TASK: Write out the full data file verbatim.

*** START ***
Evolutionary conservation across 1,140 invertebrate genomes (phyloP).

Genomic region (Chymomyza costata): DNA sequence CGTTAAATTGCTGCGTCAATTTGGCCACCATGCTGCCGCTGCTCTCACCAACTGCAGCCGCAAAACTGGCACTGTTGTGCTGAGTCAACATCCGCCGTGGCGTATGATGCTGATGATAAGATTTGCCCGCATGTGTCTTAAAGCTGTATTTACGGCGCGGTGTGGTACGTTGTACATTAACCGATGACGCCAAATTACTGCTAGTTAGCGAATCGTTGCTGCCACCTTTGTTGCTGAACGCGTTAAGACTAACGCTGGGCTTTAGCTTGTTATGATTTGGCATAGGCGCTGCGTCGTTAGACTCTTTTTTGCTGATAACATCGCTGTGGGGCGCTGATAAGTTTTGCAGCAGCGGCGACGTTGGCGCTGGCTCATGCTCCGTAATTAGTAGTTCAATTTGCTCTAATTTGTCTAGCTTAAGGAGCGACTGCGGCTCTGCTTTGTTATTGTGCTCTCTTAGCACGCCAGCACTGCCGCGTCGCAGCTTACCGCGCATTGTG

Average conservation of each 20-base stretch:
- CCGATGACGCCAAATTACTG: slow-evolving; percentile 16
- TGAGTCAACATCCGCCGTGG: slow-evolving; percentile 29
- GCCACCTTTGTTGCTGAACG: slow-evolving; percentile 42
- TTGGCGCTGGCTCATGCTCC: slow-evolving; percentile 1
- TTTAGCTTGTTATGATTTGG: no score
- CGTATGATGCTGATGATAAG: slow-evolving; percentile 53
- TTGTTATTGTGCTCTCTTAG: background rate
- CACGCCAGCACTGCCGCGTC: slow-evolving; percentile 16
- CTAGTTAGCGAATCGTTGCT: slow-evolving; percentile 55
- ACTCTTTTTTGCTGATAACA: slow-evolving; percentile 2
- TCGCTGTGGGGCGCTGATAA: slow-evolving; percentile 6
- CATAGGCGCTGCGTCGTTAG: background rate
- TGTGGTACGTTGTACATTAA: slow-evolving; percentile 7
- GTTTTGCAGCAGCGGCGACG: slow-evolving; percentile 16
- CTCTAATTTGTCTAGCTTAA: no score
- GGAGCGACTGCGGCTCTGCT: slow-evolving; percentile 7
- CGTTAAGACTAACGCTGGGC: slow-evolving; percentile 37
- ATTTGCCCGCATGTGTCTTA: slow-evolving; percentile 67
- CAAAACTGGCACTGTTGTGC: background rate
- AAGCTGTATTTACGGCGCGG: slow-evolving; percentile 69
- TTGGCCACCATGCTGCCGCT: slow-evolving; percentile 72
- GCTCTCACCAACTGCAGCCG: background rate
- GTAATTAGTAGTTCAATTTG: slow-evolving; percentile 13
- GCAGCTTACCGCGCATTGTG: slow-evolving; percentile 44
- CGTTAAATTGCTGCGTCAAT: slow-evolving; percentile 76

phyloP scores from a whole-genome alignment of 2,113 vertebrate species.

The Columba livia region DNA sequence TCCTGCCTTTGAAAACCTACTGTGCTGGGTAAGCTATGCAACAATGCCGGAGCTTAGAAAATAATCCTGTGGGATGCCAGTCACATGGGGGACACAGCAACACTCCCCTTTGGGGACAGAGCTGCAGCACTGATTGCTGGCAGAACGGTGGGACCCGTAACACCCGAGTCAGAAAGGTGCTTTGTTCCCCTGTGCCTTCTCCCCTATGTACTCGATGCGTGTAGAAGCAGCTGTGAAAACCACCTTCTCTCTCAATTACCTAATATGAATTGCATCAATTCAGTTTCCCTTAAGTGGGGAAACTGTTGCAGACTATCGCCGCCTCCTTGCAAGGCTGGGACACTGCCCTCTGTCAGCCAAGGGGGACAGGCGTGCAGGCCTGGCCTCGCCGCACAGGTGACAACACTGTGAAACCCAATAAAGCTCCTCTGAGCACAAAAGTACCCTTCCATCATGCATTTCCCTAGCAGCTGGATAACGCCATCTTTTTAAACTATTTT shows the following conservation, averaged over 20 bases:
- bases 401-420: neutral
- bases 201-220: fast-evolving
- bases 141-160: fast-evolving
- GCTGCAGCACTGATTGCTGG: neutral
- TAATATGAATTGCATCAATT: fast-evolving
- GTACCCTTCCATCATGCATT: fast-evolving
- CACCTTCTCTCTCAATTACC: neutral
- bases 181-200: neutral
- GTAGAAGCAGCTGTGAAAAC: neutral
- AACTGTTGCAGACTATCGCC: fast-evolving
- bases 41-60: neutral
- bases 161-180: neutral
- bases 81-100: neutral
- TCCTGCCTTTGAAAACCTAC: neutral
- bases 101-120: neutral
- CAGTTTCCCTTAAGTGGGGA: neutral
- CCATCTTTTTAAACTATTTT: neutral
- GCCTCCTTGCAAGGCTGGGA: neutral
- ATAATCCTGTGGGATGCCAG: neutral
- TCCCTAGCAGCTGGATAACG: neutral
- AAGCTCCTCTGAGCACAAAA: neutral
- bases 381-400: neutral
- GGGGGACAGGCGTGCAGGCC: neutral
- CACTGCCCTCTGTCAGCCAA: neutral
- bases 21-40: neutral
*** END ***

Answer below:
Evolutionary conservation across 1,140 invertebrate genomes (phyloP).

Genomic region (Chymomyza costata): DNA sequence CGTTAAATTGCTGCGTCAATTTGGCCACCATGCTGCCGCTGCTCTCACCAACTGCAGCCGCAAAACTGGCACTGTTGTGCTGAGTCAACATCCGCCGTGGCGTATGATGCTGATGATAAGATTTGCCCGCATGTGTCTTAAAGCTGTATTTACGGCGCGGTGTGGTACGTTGTACATTAACCGATGACGCCAAATTACTGCTAGTTAGCGAATCGTTGCTGCCACCTTTGTTGCTGAACGCGTTAAGACTAACGCTGGGCTTTAGCTTGTTATGATTTGGCATAGGCGCTGCGTCGTTAGACTCTTTTTTGCTGATAACATCGCTGTGGGGCGCTGATAAGTTTTGCAGCAGCGGCGACGTTGGCGCTGGCTCATGCTCCGTAATTAGTAGTTCAATTTGCTCTAATTTGTCTAGCTTAAGGAGCGACTGCGGCTCTGCTTTGTTATTGTGCTCTCTTAGCACGCCAGCACTGCCGCGTCGCAGCTTACCGCGCATTGTG

Average conservation of each 20-base stretch:
- CCGATGACGCCAAATTACTG: slow-evolving; percentile 16
- TGAGTCAACATCCGCCGTGG: slow-evolving; percentile 29
- GCCACCTTTGTTGCTGAACG: slow-evolving; percentile 42
- TTGGCGCTGGCTCATGCTCC: slow-evolving; percentile 1
- TTTAGCTTGTTATGATTTGG: no score
- CGTATGATGCTGATGATAAG: slow-evolving; percentile 53
- TTGTTATTGTGCTCTCTTAG: background rate
- CACGCCAGCACTGCCGCGTC: slow-evolving; percentile 16
- CTAGTTAGCGAATCGTTGCT: slow-evolving; percentile 55
- ACTCTTTTTTGCTGATAACA: slow-evolving; percentile 2
- TCGCTGTGGGGCGCTGATAA: slow-evolving; percentile 6
- CATAGGCGCTGCGTCGTTAG: background rate
- TGTGGTACGTTGTACATTAA: slow-evolving; percentile 7
- GTTTTGCAGCAGCGGCGACG: slow-evolving; percentile 16
- CTCTAATTTGTCTAGCTTAA: no score
- GGAGCGACTGCGGCTCTGCT: slow-evolving; percentile 7
- CGTTAAGACTAACGCTGGGC: slow-evolving; percentile 37
- ATTTGCCCGCATGTGTCTTA: slow-evolving; percentile 67
- CAAAACTGGCACTGTTGTGC: background rate
- AAGCTGTATTTACGGCGCGG: slow-evolving; percentile 69
- TTGGCCACCATGCTGCCGCT: slow-evolving; percentile 72
- GCTCTCACCAACTGCAGCCG: background rate
- GTAATTAGTAGTTCAATTTG: slow-evolving; percentile 13
- GCAGCTTACCGCGCATTGTG: slow-evolving; percentile 44
- CGTTAAATTGCTGCGTCAAT: slow-evolving; percentile 76

phyloP scores from a whole-genome alignment of 2,113 vertebrate species.

The Columba livia region DNA sequence TCCTGCCTTTGAAAACCTACTGTGCTGGGTAAGCTATGCAACAATGCCGGAGCTTAGAAAATAATCCTGTGGGATGCCAGTCACATGGGGGACACAGCAACACTCCCCTTTGGGGACAGAGCTGCAGCACTGATTGCTGGCAGAACGGTGGGACCCGTAACACCCGAGTCAGAAAGGTGCTTTGTTCCCCTGTGCCTTCTCCCCTATGTACTCGATGCGTGTAGAAGCAGCTGTGAAAACCACCTTCTCTCTCAATTACCTAATATGAATTGCATCAATTCAGTTTCCCTTAAGTGGGGAAACTGTTGCAGACTATCGCCGCCTCCTTGCAAGGCTGGGACACTGCCCTCTGTCAGCCAAGGGGGACAGGCGTGCAGGCCTGGCCTCGCCGCACAGGTGACAACACTGTGAAACCCAATAAAGCTCCTCTGAGCACAAAAGTACCCTTCCATCATGCATTTCCCTAGCAGCTGGATAACGCCATCTTTTTAAACTATTTT shows the following conservation, averaged over 20 bases:
- bases 401-420: neutral
- bases 201-220: fast-evolving
- bases 141-160: fast-evolving
- GCTGCAGCACTGATTGCTGG: neutral
- TAATATGAATTGCATCAATT: fast-evolving
- GTACCCTTCCATCATGCATT: fast-evolving
- CACCTTCTCTCTCAATTACC: neutral
- bases 181-200: neutral
- GTAGAAGCAGCTGTGAAAAC: neutral
- AACTGTTGCAGACTATCGCC: fast-evolving
- bases 41-60: neutral
- bases 161-180: neutral
- bases 81-100: neutral
- TCCTGCCTTTGAAAACCTAC: neutral
- bases 101-120: neutral
- CAGTTTCCCTTAAGTGGGGA: neutral
- CCATCTTTTTAAACTATTTT: neutral
- GCCTCCTTGCAAGGCTGGGA: neutral
- ATAATCCTGTGGGATGCCAG: neutral
- TCCCTAGCAGCTGGATAACG: neutral
- AAGCTCCTCTGAGCACAAAA: neutral
- bases 381-400: neutral
- GGGGGACAGGCGTGCAGGCC: neutral
- CACTGCCCTCTGTCAGCCAA: neutral
- bases 21-40: neutral